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Theatre Journal 56.2 (2004) 299-301
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Tennessee Williams stands as one of America's greatest playwrights. He is also one of our most prolific, with forty-five full-length plays and over sixty one acts. Hartford Stage Company's Tennessee Williams Marathon, begun in 1998, has garnered national attention for their ongoing commitment to productions of this prolific and central theatre artist.
The Marathon's latest offering, having previously produced, screened, or read works ranging from his renowned A Street Car Named Desire to his more recondite Lovely Summer for Creve Coeur, was a double bill of one acts collectively called 8 by Tenn. The Rose program and the Blue program of four plays each were offered for a month in rotating nightly repertory, or, they could all be seen on one marathon day by attending a matinee and evening performance. The initial offering of one of the country's leading regional theatre's fortieth anniversary season, the one acts were selected from throughout the entire span of Williams's career from his earliest efforts like The Palooka (1937) to his last known work for the stage The One Exception (1983).
8 by Tenn smartly held its diverse offerings together through a clever directorial device and design conceit tied into Williams's biography. Deftly directed by HSC's Artistic Director Michael Wilson, who launched the Williams Marathon, with scenic design by Jeff Cowie, both programs opened with a similar mime sequence and set the plays on the stage's deep thrust in a warehouse-like space with tall movable shelf units of stacked boxes. The top of each program began with industrial sounds as actors dressed like factory workers arrived to clean up the numerous boxes and shoes scattered about. The last actor remaining on stage sported slicked back hair and a mustache and did not quite seem to fit in with the others. He picked up a shoebox and began to write inside its lid. He left a pair of the shoes on stage that then became incorporated into the action of the first play. For a period of a few years beginning in 1932, Williams worked at the International Shoe Company—a time he considered lost in his life—where his life legend has it he was fired for writing poems on shoebox lids. The dumb show opener and spare environment with monolithic units that could be reconfigured with simple set pieces trucked in as needed placed an elegant perspective and practical solution for the necessary transitions from play to play.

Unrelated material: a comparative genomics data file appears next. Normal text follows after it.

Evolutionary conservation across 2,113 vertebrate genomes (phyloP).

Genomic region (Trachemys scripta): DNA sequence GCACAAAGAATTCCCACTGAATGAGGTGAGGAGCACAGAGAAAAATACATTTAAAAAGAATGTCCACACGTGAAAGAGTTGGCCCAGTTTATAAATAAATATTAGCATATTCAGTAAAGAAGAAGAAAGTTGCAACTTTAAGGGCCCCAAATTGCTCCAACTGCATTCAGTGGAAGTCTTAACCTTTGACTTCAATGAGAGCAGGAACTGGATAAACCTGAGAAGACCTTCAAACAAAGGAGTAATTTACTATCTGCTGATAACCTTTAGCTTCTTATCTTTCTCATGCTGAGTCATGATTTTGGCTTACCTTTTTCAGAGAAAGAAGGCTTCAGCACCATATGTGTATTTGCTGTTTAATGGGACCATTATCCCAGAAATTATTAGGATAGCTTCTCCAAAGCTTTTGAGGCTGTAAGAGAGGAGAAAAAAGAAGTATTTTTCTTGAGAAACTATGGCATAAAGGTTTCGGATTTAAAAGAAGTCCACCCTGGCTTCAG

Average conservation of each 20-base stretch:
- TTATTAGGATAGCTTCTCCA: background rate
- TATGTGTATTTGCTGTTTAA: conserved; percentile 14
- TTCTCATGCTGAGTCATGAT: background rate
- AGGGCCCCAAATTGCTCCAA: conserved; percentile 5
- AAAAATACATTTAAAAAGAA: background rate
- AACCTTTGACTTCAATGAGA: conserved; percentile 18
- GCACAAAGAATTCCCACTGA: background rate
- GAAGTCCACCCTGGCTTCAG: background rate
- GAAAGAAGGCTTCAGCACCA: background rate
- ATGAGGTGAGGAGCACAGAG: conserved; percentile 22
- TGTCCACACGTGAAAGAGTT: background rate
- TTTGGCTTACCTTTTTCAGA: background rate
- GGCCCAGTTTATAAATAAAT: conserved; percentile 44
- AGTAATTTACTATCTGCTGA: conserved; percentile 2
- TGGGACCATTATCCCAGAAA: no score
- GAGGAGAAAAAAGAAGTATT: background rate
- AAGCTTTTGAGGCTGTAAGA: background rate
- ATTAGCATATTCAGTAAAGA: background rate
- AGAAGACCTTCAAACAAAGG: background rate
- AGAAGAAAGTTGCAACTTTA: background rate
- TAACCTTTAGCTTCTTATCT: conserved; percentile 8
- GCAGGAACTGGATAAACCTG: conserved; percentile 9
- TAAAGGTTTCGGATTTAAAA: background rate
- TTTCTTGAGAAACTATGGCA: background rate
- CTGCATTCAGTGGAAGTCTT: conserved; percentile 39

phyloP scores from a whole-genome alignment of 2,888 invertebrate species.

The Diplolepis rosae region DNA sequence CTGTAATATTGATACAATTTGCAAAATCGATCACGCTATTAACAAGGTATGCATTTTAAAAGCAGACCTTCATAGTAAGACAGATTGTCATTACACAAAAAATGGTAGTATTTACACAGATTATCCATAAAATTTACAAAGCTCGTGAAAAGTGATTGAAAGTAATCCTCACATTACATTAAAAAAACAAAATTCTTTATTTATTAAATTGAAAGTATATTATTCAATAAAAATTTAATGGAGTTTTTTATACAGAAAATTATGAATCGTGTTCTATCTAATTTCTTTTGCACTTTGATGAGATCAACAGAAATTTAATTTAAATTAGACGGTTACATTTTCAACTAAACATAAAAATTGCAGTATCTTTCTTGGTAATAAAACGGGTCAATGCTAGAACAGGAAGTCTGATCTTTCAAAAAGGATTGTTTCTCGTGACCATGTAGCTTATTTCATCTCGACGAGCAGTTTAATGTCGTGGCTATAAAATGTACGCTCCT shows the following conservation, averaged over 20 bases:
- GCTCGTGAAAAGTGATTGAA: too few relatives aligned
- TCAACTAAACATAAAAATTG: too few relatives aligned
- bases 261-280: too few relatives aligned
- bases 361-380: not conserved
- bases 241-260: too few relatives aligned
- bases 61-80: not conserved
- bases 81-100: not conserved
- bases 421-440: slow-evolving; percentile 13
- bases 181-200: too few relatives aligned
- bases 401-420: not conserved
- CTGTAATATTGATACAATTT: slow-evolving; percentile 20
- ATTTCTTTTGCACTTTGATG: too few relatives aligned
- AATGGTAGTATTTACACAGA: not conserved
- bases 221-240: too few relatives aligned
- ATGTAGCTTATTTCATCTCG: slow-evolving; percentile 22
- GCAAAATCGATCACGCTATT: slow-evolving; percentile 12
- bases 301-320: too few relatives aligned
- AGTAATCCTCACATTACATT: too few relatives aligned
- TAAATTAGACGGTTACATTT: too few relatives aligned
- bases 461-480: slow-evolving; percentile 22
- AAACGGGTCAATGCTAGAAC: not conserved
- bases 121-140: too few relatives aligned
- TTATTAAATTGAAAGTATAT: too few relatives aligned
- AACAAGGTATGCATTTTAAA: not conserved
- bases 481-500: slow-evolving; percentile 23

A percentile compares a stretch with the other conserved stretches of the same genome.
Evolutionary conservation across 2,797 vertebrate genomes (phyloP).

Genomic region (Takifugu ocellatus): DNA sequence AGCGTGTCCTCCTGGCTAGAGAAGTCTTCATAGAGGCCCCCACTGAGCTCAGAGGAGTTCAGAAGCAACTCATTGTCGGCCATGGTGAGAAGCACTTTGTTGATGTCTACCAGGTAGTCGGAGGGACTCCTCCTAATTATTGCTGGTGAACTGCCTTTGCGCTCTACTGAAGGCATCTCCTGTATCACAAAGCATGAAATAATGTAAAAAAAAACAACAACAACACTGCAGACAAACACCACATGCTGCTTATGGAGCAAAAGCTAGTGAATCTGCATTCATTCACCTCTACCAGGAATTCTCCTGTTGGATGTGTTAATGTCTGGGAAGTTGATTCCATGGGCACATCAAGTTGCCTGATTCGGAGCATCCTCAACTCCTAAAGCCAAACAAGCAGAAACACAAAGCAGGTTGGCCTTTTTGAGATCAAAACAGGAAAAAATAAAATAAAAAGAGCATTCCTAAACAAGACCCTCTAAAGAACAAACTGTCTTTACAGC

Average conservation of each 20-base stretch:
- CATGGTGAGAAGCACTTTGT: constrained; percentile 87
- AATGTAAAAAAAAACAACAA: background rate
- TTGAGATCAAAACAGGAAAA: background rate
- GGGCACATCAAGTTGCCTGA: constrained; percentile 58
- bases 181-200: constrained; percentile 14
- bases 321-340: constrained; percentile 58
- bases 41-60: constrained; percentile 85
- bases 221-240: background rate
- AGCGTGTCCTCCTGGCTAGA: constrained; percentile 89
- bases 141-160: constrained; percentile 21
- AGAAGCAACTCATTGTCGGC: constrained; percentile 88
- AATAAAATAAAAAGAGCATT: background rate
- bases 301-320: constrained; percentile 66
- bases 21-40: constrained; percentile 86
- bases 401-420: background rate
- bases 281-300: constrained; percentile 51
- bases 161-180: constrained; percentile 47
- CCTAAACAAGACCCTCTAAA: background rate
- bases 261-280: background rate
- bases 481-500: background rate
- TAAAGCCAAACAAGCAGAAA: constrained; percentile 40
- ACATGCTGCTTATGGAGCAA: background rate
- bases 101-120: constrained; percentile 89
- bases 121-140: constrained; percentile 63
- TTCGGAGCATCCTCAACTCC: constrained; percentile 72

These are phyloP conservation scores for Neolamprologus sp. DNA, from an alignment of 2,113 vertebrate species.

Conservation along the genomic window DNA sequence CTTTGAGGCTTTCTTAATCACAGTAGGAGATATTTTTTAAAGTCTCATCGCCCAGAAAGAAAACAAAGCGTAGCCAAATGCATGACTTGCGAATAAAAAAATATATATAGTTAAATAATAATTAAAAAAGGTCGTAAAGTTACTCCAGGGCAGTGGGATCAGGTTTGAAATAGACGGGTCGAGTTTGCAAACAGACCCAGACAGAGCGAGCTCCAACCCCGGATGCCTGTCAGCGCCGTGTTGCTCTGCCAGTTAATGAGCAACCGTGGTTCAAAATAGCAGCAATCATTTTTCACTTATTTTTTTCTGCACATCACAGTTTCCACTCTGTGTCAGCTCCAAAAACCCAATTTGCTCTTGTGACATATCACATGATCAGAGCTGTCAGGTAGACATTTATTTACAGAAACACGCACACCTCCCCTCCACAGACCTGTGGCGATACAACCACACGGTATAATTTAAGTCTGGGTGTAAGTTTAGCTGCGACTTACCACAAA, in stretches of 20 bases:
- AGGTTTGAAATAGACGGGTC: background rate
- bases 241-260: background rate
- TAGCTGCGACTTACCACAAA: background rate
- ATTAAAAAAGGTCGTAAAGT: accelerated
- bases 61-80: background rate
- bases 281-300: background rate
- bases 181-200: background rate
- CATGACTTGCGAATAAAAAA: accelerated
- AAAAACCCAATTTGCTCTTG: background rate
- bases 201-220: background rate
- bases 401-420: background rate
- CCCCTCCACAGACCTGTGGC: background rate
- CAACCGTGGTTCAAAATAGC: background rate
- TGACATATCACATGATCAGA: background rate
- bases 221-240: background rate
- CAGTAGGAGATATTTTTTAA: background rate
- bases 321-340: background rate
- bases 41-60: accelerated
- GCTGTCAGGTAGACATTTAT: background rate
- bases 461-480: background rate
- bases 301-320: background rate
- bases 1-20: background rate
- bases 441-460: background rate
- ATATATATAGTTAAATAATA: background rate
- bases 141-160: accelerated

Each program was comprised of three shorter plays followed by an intermission and then a longer one act with a more elaborate set change. The Rose program—calling to mind his beloved sister Rose—offered three world premiere Williams stagings, The Palooka (1937), The One Exception (1983) and Now the Cats With Jewelled Claws (1969-1981), as well as the more familiar Portrait of a Madonna (1946). The Blue program—calling to mind Amanda Wingfield's Blue Mountain home and Williams's depressive periods (which he called his "blue devils")— offered his The Lady of Larkspur Lotion (1942), Something Unspoken (1953) and The Chalky White Substance (1980) followed by The Gnadiges Fraulein (1966). A cast of nine actors including veteran Williams performers Elizabeth Ashley and Amanda Plummer filled their various roles with remarkable dexterity.
The five decades worth of plays worked like a Williams mini-retrospective of themes and concerns from throughout his life and career. The Palooka is an early one-joke sketch about two boxers. Portrait of a Madonna, with a stirring performance by Annalee Jefferies as the dejected socialite Miss Lucretia Collins, shows Williams on his way to creating Blanche Dubois. The One Exception, with a ticky performance by Plummer as the artist Kyra, shows Williams's own concern with slipping into madness and institutionalization. Now the Cats with Jewelled Claws and his short The Chalky White Substance show a color in Williams's palate most are not aware of—Williams the Absurdist...